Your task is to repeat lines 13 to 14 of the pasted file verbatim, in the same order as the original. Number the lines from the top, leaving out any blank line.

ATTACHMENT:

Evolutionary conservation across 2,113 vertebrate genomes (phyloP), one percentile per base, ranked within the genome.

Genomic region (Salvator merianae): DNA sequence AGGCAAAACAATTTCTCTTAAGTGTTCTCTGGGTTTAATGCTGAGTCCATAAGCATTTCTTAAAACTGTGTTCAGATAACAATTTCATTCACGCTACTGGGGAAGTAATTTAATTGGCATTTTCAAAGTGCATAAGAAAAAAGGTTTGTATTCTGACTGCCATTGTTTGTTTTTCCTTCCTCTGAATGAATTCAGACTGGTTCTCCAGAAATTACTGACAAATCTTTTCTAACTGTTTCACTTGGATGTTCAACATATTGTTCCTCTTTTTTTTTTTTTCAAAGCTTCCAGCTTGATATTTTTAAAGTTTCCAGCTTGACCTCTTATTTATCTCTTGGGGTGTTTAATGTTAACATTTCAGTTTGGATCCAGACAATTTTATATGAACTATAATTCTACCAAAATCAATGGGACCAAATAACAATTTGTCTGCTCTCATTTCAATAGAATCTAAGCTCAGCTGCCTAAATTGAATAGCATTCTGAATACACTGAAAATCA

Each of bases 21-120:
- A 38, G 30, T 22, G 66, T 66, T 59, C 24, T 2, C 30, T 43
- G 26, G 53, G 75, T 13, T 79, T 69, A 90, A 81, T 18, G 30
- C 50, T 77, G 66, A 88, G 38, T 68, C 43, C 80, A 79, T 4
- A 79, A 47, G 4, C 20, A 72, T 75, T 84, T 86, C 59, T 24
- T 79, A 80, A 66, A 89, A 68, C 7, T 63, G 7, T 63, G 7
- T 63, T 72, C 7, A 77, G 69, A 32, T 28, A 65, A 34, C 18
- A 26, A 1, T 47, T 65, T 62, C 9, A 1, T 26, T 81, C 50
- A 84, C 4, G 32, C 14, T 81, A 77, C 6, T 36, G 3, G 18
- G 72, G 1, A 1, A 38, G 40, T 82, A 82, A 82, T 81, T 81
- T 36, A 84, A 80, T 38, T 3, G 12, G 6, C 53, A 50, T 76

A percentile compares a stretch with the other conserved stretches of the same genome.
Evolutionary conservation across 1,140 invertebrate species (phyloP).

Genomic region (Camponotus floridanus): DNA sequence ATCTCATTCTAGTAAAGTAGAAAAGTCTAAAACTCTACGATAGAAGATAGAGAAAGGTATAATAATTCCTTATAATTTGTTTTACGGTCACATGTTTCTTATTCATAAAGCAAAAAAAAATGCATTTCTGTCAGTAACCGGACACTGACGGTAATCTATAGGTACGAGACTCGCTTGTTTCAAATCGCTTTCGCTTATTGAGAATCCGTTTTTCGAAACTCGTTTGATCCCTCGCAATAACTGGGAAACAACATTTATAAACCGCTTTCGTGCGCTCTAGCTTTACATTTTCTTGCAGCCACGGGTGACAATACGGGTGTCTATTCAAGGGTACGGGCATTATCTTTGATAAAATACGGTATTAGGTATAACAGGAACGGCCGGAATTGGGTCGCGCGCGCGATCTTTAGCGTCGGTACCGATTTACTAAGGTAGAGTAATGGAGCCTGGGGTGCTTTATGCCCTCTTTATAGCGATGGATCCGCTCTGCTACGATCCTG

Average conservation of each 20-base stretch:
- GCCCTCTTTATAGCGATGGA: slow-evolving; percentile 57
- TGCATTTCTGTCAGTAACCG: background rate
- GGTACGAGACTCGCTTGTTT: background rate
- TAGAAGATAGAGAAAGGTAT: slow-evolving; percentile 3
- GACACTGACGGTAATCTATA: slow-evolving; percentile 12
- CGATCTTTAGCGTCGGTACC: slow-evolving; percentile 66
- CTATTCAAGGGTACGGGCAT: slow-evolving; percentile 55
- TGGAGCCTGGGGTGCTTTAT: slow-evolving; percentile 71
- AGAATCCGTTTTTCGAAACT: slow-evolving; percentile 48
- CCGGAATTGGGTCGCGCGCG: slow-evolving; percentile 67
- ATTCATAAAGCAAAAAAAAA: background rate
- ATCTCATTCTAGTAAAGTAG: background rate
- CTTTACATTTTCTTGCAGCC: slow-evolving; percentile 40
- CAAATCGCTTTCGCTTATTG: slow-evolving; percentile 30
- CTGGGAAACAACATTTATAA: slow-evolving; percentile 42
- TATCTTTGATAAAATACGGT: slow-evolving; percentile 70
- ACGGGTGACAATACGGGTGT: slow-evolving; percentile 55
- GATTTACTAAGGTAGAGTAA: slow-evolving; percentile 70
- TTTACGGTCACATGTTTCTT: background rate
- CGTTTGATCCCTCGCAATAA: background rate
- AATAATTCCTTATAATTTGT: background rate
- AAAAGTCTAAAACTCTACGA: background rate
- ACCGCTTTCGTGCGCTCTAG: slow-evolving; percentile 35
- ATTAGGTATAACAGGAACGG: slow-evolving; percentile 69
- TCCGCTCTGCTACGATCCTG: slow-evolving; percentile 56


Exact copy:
- T 36, A 84, A 80, T 38, T 3, G 12, G 6, C 53, A 50, T 76

A percentile compares a stretch with the other conserved stretches of the same genome.